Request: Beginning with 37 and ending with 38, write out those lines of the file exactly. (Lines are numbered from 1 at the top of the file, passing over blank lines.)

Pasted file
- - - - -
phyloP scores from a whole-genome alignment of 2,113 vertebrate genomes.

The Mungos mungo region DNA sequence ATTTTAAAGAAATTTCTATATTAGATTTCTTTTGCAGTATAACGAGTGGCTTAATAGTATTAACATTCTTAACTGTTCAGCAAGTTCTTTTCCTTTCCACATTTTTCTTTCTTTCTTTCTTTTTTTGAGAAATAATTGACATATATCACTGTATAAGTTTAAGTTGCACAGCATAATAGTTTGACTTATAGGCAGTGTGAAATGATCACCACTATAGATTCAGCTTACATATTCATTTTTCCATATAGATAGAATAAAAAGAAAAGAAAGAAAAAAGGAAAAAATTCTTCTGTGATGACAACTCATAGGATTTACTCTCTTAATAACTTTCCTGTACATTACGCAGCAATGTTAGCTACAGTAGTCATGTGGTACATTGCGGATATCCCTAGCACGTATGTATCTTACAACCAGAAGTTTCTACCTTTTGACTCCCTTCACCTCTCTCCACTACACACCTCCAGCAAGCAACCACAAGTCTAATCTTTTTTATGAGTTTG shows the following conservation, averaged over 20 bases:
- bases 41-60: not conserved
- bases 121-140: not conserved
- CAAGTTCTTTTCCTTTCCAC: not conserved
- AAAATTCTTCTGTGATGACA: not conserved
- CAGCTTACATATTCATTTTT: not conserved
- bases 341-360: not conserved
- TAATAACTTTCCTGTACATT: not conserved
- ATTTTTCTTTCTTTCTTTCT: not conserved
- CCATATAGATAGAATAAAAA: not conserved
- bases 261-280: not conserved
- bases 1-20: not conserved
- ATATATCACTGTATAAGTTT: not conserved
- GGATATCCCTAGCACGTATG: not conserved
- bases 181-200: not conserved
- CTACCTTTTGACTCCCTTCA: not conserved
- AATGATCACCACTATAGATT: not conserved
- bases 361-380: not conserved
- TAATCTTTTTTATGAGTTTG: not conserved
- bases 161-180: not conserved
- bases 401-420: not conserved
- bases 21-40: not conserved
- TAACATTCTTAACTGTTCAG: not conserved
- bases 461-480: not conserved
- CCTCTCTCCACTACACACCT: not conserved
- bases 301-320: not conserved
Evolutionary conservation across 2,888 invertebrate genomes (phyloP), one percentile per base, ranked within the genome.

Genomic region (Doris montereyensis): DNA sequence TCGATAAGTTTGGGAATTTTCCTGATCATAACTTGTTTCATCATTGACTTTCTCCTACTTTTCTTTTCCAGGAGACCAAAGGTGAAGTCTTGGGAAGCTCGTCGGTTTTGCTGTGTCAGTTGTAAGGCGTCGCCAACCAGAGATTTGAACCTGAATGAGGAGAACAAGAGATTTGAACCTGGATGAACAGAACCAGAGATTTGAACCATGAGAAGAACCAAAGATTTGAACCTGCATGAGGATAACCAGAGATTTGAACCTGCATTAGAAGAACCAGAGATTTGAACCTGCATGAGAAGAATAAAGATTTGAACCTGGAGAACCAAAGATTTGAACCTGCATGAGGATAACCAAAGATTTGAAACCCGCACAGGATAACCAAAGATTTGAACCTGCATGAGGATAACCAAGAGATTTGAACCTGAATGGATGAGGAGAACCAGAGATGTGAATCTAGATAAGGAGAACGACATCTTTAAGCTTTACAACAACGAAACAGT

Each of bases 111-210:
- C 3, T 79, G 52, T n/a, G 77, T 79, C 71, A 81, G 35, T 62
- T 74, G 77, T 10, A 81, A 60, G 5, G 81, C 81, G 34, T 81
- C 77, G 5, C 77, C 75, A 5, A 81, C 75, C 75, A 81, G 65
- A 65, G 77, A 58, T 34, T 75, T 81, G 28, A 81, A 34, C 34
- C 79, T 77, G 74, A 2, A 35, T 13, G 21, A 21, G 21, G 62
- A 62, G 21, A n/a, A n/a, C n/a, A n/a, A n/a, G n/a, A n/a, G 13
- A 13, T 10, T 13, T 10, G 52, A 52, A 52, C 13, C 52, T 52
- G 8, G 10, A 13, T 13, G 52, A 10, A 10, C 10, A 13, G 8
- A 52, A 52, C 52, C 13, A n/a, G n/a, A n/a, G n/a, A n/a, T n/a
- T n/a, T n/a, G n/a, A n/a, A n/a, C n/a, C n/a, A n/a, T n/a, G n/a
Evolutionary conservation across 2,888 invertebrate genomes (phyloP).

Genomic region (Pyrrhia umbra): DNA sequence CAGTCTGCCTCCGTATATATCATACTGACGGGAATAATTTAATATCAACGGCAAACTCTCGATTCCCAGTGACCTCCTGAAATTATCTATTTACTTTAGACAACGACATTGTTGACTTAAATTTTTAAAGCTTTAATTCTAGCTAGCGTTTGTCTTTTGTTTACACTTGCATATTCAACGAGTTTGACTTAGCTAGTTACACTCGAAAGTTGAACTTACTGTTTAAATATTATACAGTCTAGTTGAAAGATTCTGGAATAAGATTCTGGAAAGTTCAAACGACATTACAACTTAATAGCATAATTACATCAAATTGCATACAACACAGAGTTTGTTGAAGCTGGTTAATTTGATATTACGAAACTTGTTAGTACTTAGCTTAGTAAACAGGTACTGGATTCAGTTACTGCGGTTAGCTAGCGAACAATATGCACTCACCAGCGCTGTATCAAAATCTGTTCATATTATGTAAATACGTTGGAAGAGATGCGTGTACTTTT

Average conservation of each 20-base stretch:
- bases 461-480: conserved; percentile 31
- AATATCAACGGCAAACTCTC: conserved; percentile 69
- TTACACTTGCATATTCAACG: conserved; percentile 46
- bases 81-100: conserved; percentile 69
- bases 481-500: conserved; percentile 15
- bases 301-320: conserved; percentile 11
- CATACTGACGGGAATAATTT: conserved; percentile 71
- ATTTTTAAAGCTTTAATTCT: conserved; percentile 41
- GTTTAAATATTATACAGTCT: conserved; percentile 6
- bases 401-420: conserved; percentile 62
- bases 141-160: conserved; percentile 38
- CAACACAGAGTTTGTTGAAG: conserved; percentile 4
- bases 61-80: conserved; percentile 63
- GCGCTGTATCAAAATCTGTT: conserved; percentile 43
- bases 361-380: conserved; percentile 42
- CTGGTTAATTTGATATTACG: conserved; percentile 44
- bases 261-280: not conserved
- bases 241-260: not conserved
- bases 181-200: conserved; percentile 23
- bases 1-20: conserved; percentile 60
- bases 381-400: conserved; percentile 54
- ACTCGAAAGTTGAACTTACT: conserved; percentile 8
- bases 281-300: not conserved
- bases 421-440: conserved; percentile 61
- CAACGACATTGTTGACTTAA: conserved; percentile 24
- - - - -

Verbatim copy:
- A 13, T 10, T 13, T 10, G 52, A 52, A 52, C 13, C 52, T 52
- G 8, G 10, A 13, T 13, G 52, A 10, A 10, C 10, A 13, G 8